In Praise of South Bronx Pigeons

Joshunda Sanders
A regal screenshot, if ever there was one, from The Simon & Schuster Encyclopedia of Animals: A Visual Who’s Who of the World’s Creatures.

Around the corner, behind my apartment building, beyond the first of the eating establishments which first distinguished my neighborhood as up-and-coming, there is a dark underpass beneath the Major Deegan Expressway. Today, the YUCA Arts program has beautified it with the help of some legendary Bronx artists; but not that long ago, it was…not quite nice. At all.

You could point to a lot of factors for why it used to be so grimy. But the most easily identifiable one was that feathered ubiquitous menace of the city — and perhaps cities worldwide — the pigeon.

I imagine pigeons most other places are fairly docile, passive birds, but this wouldn’t be the South Bronx if they weren’t a little rough around their undercarriages.

The Simon and Schuster Encyclopedia of Animals: A Visual Who’s Who of The World’s Creatures is a book that I cherish and was lucky enough to acquire as a lowly publicity assistant 20 years ago and have guarded with my life though I have not used it for any purpose of any import since, and perhaps including, this very moment. It was in this book that I learned that pigeons are part of a glorious lineage. That of the 9,000 species of birds that exist and the approximately 23 categories, or orders, of classification into which birds can fall — woodpeckers in one order, for instance, peacocks in another, obvi — pigeons share Order Columbiformes, 20th by the looks of my two-decade-old edition of the encyclopedia, with doves and the extinct dodo bird.

The Columbidae: Pigeon Family does not make room, as you would imagine, for the more, uh, feral pigeons that we come across in the city in the same way as Wikipedia, but that may be a sign of the times. Instead, our first introduction in its pages is “Rock Dove/Pigeon,” which is so endearing and sweet. (In Wikipedia’s defense, it describes pigeons as the oldest domesticated bird in the world, which is quite distinguished, and gives homing pigeons a special shout out for their skills during times of war.)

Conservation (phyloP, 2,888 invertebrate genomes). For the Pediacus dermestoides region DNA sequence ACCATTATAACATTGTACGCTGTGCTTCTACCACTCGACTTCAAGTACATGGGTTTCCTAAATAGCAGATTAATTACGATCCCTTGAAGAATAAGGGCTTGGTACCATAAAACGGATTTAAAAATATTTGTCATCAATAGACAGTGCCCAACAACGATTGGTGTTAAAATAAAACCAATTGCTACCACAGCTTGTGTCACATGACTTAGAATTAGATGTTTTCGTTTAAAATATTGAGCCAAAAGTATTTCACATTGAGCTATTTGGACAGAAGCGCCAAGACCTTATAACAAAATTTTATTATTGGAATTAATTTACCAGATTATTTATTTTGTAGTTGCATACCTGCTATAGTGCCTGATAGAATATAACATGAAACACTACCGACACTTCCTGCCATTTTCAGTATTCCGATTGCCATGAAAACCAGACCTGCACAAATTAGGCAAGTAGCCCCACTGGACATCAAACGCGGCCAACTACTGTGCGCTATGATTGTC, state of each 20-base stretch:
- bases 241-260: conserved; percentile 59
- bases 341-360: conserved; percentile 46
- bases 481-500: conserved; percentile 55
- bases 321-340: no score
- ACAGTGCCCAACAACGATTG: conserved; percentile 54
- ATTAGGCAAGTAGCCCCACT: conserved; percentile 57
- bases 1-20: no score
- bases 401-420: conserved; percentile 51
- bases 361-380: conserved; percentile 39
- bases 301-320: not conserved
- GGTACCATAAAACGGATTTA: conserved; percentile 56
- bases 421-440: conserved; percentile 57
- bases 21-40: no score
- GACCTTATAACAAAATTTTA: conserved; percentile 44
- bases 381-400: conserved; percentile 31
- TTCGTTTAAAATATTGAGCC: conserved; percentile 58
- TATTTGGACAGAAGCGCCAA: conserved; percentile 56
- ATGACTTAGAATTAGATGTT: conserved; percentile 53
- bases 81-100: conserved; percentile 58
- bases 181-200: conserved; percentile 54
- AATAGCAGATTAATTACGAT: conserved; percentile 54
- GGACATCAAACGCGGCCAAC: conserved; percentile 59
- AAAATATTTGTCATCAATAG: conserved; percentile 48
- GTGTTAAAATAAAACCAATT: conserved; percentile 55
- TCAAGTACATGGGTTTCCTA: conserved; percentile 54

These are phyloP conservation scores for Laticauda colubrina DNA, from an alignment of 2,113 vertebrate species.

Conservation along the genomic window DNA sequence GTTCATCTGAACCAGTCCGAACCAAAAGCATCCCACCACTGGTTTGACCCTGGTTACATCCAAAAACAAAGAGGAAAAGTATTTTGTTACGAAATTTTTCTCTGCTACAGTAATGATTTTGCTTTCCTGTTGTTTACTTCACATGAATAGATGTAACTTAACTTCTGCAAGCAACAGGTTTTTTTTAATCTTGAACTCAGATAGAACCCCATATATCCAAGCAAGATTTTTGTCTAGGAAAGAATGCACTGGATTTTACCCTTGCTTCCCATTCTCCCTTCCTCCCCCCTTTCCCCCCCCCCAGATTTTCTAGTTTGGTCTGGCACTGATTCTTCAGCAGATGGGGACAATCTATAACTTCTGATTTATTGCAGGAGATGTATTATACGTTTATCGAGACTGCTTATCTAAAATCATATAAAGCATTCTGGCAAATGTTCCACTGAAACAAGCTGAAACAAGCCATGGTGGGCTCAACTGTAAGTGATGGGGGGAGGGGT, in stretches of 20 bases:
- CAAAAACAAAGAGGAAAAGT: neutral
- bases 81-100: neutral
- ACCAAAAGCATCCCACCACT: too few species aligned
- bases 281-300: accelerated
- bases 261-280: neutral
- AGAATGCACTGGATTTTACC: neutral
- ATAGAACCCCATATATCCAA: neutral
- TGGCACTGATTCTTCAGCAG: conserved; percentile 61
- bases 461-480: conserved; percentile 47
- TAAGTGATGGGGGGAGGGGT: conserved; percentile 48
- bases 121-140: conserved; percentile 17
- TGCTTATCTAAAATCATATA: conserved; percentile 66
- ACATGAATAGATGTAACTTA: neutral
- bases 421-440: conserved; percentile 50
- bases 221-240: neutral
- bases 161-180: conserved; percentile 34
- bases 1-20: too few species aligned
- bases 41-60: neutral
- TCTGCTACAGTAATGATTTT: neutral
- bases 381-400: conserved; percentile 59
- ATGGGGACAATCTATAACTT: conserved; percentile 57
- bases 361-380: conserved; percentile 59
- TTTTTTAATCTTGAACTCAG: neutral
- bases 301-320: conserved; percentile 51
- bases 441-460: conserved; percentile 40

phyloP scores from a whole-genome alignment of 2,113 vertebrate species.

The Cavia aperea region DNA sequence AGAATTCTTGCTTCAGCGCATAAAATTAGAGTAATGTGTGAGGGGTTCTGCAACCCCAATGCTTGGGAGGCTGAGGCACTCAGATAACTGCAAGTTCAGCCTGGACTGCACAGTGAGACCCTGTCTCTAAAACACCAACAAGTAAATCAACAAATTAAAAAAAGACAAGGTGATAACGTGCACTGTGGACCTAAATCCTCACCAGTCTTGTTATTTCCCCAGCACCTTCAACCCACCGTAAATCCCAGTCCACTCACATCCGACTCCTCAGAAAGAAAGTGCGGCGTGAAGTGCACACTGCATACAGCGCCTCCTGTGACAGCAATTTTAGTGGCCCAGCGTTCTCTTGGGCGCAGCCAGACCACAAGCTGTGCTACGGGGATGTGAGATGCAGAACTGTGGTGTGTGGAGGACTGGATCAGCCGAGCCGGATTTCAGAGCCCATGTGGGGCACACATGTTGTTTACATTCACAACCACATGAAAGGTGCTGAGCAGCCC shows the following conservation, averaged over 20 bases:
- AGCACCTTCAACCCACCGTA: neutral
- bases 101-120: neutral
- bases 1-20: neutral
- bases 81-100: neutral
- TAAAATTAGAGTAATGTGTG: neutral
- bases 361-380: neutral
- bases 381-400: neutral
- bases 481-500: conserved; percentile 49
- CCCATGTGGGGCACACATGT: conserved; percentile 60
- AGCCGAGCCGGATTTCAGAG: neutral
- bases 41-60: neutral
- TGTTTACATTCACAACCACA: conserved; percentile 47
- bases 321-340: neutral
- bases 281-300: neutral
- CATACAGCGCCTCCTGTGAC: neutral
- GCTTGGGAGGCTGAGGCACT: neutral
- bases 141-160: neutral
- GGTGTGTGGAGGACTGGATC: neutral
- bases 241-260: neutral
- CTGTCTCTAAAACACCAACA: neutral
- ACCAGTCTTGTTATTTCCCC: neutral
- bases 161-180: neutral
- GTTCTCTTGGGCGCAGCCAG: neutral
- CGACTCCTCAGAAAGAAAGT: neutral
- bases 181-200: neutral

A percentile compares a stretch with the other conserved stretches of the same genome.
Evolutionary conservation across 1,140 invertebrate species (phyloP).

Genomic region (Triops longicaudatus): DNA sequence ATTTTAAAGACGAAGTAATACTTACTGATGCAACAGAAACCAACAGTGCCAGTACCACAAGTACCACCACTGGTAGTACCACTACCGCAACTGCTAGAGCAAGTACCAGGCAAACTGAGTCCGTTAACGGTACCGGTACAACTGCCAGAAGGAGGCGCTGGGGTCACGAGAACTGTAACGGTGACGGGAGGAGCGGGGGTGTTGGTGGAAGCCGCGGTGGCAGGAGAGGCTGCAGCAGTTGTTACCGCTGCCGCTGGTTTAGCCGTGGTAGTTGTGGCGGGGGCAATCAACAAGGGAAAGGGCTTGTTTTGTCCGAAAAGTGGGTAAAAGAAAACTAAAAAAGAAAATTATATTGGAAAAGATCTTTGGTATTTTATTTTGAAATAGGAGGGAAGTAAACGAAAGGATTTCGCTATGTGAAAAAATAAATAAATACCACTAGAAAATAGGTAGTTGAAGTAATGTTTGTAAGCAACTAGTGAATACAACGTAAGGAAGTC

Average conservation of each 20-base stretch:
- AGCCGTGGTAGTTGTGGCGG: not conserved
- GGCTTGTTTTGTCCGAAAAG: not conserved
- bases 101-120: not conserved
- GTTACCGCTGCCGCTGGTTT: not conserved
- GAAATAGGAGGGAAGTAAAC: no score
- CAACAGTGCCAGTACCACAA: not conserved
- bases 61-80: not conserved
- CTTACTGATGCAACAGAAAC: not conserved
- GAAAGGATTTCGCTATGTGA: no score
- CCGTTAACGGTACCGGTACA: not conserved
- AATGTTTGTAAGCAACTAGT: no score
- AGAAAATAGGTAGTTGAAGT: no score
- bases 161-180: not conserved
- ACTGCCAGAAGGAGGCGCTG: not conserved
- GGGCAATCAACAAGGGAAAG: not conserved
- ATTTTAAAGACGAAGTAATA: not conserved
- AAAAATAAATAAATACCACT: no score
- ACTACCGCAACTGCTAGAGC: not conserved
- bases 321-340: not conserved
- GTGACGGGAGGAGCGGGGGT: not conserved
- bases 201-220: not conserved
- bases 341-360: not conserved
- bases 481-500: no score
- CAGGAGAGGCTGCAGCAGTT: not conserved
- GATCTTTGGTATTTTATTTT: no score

Anyway, as has been noted in popular culture depictions of pigeons over the years, nobody generally puts any respeck on their names. I, for one, have generally considered them just mediocre, particularly in comparison with other city creatures including the very large, gymnastic rats that in recent years have evolved to strengthen their maws such that they can carry slices to and from long distances without the assistance of opposable thumbs. The most irritating trait most pigeons have is that they flock together in groups of two or three and let their excrement fly all over your car.

But most New Yorkers don’t have cars, so they don’t have too much reason to trifle with birds, although that’s never stopped the city from making ill-advised moves before. And when have city dwellers anywhere ever just let nature be nature without trying to intervene?

I’m what you might call an odd…bird, in case you haven’t gathered that already. I’m quite proud of my strong constitution. Not much makes me barf, wretch or gag.

I’ve only vomited from nausea twice in my life. But I promise you, the South Bronx pigeons who call this particular underpass home are so damn disgusting that my stats on this front nearly doubled since I have to walk underneath it to get to and from the closest subway station.

The pigeons crapped all over the already moist brown-gray concrete, which was permanently stained with large pockets of mysterious green slimy sludge caked over with white and gray fresh dots of pigeon poo. They would line their little bird butts up along the inner and outer ledges of the underpass, threatening to rain some more down on some unlucky jerk like me. You think the MTA is nerve-racking? The subway used to have nothing on this 30 foot stretch, when I would be torn between trying to map out how to avoid pigeon booty territory or staring at patterns of pigeon crap on the ground.

Everything beneath the underpass hadn’t gone to shit, though. People would leave these birds food. So there would be, depending on the day, a large scattering of bread crumbs or a pile of rice and so a gang of them (alright, a flock!) would be cooing happily while they dug in. It was just one sensory nightmare after another combined with the scent of exhaust, heat and sweat.